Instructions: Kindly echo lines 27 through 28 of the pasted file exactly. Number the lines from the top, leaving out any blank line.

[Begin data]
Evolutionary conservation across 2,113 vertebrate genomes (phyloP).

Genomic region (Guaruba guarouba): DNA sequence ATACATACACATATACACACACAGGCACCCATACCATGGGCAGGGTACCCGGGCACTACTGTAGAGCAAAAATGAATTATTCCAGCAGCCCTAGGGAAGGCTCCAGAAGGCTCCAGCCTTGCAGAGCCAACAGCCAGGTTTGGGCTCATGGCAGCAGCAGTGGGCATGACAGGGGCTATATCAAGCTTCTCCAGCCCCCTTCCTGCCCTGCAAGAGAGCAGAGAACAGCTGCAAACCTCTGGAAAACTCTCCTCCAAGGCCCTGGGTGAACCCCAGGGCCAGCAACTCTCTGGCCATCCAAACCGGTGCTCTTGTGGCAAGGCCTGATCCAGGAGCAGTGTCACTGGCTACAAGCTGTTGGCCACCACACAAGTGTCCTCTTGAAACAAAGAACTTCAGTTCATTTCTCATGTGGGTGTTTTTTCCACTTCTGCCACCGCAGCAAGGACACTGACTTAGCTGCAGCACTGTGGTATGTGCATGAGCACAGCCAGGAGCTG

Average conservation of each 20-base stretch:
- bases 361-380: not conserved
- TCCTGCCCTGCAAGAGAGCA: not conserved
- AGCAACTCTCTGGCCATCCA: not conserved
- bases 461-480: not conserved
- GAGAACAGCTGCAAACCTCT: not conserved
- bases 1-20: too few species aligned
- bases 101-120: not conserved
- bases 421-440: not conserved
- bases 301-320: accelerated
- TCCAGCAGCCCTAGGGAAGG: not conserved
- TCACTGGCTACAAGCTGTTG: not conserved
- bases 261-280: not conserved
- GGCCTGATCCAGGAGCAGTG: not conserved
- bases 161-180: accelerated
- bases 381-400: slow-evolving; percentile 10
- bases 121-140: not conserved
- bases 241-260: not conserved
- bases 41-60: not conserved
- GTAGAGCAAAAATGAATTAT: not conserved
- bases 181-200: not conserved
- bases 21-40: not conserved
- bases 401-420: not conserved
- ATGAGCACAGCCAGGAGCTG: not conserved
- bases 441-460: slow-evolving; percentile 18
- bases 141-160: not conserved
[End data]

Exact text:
- bases 441-460: slow-evolving; percentile 18
- bases 141-160: not conserved